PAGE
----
Tuesday, May 22, 2007

John Edwards: Rich Fat Cat Acting Like a Rich Fat Cat

From the Wall Street Journal:
Let us say right up front that it’s terrific that John Edwards lives in a country where he can lose an election and still land a $480,000 part-time job as a consultant to an investment firm that keeps its hedge funds in the Cayman Islands as a tax shelter for its clients. This truly is the land of opportunity.

We’re also encouraged to hear that, according to the former Senator’s spokesman, “John Edwards is running for President to give every American the opportunities that he’s had.” While there may not be enough half-a-million-dollar-a-year part-time consulting gigs to go around just yet, the hedge fund industry is growing. And there’s always private equity if you find yourself, as Mr. Edwards described his 2005 circumstance, making $40,000 a year at an antipoverty think tank and wanting to learn something about “capital markets.” Thus did he turn, in his time of need, to Fortress Investment Group LLC, pride of the Caymans.

It would also be churlish to repeat the by now tired line about which of his “Two Americas” Mr. Edwards lives in--notwithstanding his $30 million in assets, about $16 million of which is invested in Fortress. And in any case, no one should have to apologize for his wealth and success.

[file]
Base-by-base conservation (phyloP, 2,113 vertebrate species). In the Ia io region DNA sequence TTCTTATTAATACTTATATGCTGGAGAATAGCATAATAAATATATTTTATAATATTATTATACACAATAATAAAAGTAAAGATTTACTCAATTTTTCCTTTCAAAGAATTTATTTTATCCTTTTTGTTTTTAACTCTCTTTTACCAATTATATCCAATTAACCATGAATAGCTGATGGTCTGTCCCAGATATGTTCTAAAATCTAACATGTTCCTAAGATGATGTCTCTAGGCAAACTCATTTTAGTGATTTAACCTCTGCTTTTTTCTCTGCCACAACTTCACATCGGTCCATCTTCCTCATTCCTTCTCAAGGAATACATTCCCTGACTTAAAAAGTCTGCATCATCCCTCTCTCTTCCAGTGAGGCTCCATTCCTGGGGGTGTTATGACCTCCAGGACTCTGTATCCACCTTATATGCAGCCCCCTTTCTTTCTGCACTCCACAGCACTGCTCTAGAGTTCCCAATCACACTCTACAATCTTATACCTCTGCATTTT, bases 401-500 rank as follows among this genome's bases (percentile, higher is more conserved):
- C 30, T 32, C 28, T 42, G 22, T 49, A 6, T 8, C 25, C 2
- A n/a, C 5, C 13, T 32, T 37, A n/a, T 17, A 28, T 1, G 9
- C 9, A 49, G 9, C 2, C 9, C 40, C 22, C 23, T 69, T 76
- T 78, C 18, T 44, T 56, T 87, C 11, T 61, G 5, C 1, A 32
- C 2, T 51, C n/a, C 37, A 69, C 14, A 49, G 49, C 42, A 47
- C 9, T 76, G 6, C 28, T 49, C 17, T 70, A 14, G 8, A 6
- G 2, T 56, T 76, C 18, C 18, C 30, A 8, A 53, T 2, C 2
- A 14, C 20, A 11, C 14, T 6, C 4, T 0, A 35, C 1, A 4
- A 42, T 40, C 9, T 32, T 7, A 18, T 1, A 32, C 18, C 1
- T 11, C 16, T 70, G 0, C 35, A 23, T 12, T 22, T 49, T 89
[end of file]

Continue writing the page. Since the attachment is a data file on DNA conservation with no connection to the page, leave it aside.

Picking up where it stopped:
That said, we can understand why the former Senator’s campaign wants to change the subject. Mr. Edwards has campaigned, both in 2004 and now, against the use of offshore tax shelters, the supposed rising tide of U.S. inequality and the plight of the American worker. Mr. Edwards’ employment at an investment firm that headquarters most of its hedge and private equity funds in one of the world’s most notorious tax shelters underscores all of those themes--albeit not quite in the way the Edwards campaign has chosen to emphasize.

Mr. Edwards did tell the Associated Press that he took the job not merely to make money, but also to learn about the relationship between the capital markets and poverty. How refreshing it would have been, then, for Mr. Edwards to have emerged from his toil in the crucible of high finance to explain that all is not moral darkness in the upper reaches of the investing class; that people who invest in businesses help alleviate poverty and make the economy strong; and that it is risk-taking that offers Americans their best--indeed, their only--chance to have “the opportunities he’s had.”

It was not to be, alas. Mr. Edwards said instead that if he’s elected President he’ll still try to abolish offshore tax shelters. At least he’ll have already made his money.
That is the story of the liberals. Having achieved a very affluent lifestyle, they look askance when other people aspire to achieve the same thing.

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